Here we go again. Three of four of the major wirehouses have sworn off sky-high recruiting deals.

Yet this isn't the first attempt firms have made to put an end to costly poaching.

Back in the 1990s, Smith Barney boss and arm-twister-in-chief Sandy Weill tried to get his competitors to forsake the Wall Street custom of paying up big for top financial advisers. But even the famed tough negotiator Weill couldn't keep his competitors in line. Within six months, it was every man for himself in the recruiting wars.

Today, Wall Street firms are under the gun to trim overhead; the low-rate return environment is hitting their bottom lines. UBS got the ball rolling when it announced in June 2016 that it would scale back their adviser recruiting efforts. Merrill Lynch and Morgan Stanley have also recently said that they will no longer offer advisors the hefty 250%-plus packages that they routinely paid for years. Merrill Lynch reportedly told managers that it would instead focus on hiring "up-and-comers" with three to eight years of experience.

But demographics and competitive forces are destined to weaken the determination to avoid expensive recruiting packages. Issue No. 1: The aging adviser workforce. According to Cerulli Associates, the average age of a wirehouse adviser is above 53 years; approximately 41% of advisers are more than 55 years old.

Retiring advisers will need to be replaced. Adviser trainees, however, are hard to find. Millennials typically prefer careers in favor of high tech startups or other hot careers. Training new advisers, even with a team approach, is still a multi-year, dicey proposition.

Which explains why, even now, the recruiting shutdown is far from absolute.

Slideshow
Advisers on the Move: Brokers with $6B in AUM join Merrill Lynch
Though the wirehouse notched impressive wins, Merrill wasn't the only firm to land elite recruits recently.

Privately, branch managers acknowledge that "franchise players" ― fee-based advisers with more than $1 million in gross production in targeted locations ― will still be able to command stratospheric deals. That makes sense. The wirehouses will always be looking to selectively upgrade. The average level of gross production at most wirehouses is right around $1 million, excluding trainees and so-called up-and-comers. Merrill Lynch has more than 14,000 advisers and Morgan Stanley has over 15,000. Selective upgrades to a salesforce make sense.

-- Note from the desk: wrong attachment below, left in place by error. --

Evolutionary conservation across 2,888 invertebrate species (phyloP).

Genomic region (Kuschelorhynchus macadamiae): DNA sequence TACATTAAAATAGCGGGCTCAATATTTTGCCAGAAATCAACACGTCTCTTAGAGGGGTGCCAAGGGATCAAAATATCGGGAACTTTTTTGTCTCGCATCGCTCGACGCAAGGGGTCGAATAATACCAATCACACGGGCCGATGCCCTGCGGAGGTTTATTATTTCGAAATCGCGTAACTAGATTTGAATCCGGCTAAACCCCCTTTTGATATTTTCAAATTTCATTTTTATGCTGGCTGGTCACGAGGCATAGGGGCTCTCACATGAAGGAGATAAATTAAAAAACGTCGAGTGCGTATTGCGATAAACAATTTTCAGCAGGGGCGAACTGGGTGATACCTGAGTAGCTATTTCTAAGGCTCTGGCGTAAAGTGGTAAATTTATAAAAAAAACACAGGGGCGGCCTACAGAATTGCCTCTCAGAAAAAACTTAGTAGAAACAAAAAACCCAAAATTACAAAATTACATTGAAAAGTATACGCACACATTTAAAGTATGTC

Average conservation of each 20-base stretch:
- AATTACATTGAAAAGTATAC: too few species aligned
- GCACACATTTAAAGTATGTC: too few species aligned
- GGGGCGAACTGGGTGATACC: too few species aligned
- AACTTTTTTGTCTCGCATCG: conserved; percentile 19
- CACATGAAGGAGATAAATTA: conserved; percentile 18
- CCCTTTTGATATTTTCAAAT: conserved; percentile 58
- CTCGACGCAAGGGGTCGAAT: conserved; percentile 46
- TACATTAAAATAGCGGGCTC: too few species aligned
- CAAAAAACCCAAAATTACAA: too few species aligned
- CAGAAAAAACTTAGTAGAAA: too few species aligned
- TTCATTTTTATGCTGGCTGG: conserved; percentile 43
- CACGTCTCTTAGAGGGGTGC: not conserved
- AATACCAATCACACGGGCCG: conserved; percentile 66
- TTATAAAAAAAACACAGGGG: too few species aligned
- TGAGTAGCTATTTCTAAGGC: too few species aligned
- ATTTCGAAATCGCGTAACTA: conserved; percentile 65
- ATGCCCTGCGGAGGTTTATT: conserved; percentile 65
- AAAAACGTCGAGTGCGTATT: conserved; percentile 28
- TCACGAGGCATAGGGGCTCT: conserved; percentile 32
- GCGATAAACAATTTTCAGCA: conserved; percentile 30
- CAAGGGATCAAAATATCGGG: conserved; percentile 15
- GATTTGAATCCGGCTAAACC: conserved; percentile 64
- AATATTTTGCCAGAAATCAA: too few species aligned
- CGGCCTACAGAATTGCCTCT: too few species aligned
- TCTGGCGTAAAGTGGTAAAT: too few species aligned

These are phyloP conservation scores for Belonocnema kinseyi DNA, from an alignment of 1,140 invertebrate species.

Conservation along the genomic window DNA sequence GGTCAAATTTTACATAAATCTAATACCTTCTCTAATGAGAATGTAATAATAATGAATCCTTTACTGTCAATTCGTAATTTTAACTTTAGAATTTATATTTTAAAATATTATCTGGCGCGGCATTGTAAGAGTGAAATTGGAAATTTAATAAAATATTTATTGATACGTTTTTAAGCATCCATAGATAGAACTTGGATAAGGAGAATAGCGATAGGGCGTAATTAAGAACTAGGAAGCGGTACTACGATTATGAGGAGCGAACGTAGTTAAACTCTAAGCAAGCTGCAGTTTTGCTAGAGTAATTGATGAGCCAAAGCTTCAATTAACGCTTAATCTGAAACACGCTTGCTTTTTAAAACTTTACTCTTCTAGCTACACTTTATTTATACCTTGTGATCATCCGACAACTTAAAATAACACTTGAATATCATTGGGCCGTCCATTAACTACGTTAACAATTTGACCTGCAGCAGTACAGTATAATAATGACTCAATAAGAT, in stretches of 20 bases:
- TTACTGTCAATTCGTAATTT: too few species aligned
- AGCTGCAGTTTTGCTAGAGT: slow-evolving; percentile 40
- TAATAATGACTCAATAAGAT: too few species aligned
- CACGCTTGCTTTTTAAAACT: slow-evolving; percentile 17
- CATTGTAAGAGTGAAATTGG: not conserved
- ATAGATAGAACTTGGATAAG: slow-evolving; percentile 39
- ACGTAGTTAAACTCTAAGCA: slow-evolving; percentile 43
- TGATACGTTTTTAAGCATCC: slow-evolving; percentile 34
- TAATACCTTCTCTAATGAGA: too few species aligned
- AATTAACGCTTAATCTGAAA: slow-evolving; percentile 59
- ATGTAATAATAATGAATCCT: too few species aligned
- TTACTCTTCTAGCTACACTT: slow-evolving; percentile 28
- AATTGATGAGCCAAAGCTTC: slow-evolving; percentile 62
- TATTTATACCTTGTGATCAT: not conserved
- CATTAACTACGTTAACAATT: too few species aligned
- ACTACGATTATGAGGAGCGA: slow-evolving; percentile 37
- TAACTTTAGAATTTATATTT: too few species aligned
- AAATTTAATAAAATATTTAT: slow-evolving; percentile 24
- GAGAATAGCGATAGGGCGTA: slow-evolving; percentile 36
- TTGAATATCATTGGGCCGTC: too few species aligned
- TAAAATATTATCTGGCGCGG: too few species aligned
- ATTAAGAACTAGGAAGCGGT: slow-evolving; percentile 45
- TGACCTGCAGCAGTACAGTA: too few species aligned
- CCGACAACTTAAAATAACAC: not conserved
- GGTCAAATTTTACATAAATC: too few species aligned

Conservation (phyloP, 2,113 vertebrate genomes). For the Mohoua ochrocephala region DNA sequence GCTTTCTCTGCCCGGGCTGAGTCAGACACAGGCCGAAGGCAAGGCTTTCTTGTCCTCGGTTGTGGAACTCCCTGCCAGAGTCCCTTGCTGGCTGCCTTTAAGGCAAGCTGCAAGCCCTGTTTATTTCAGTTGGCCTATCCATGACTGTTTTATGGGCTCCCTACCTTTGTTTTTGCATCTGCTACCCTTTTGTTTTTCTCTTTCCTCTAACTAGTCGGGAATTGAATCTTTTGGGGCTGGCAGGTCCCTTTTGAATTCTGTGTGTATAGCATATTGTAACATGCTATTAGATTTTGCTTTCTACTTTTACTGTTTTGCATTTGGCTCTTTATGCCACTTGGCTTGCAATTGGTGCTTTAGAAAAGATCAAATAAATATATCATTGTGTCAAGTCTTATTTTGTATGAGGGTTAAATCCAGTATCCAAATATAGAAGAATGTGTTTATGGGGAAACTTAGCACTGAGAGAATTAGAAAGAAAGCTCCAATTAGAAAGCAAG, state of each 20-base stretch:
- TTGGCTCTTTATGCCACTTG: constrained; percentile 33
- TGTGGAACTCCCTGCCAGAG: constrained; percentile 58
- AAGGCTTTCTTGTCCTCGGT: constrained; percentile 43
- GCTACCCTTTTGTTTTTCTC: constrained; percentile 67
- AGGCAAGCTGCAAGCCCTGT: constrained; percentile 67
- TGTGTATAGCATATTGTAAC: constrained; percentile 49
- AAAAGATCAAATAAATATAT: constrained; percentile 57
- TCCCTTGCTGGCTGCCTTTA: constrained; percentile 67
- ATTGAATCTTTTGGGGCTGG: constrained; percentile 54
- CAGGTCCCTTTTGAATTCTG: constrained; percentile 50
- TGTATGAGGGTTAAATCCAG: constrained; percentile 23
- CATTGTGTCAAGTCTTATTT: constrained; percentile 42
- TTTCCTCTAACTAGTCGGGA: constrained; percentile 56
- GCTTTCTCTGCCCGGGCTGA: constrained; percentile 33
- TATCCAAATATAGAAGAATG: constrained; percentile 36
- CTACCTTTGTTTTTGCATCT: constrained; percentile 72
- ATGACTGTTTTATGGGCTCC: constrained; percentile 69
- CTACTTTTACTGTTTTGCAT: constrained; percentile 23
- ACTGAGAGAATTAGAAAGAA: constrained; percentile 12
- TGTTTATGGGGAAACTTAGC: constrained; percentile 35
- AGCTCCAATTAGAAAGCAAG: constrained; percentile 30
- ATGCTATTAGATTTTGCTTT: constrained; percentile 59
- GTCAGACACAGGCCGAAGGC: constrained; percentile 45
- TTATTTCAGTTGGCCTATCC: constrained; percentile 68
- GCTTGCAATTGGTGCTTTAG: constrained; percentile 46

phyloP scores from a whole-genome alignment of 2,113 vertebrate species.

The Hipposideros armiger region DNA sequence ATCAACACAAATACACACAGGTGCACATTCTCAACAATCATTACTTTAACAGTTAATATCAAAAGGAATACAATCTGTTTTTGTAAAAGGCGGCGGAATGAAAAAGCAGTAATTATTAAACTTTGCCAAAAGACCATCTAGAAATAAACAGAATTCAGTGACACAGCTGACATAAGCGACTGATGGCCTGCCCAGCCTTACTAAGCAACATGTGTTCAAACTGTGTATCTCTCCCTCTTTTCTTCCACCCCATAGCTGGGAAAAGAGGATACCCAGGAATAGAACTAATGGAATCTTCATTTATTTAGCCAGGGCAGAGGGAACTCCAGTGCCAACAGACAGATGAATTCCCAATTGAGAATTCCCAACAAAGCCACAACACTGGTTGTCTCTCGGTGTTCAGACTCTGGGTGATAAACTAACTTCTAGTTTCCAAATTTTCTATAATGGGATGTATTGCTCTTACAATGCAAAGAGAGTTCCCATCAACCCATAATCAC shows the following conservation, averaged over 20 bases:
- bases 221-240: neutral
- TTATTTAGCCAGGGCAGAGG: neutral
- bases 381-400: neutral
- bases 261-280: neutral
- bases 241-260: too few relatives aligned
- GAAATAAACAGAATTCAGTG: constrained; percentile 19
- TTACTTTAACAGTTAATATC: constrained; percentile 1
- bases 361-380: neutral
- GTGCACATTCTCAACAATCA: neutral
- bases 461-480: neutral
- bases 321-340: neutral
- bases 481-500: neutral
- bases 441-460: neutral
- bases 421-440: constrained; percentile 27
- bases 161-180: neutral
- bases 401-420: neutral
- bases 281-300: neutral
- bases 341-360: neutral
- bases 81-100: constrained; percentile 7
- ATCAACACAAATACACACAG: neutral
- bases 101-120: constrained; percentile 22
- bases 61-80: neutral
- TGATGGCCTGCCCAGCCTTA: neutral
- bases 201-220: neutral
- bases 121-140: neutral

Regional firms and independents are positively gleeful about the wirehouse recruiting retreat and view it as an opportunity.

Wells Fargo, alone among the wirehouses, has boosted its recruiting packages to capitalize on the absence of its competitors in the marketplace. Invariably, I believe the other wirehouses will find their pullback difficult to sustain. Over time, it's likely that wirehouses will broaden their criteria for new hires and focus on offering big deals to fee-based advisers who are growing at a solid clip or those advisers who have amassed significant pools of assets.

In the meantime, advisers who have no longer see wirehouses as a viable option are busily exploring other avenues. They are discovering a multitude of options elsewhere and an opportunity to reconsider the business model that makes the most sense for them. Most importantly, in my experience, when advisers choose to affiliate with firms at which they are valued and respected, they are much happier.

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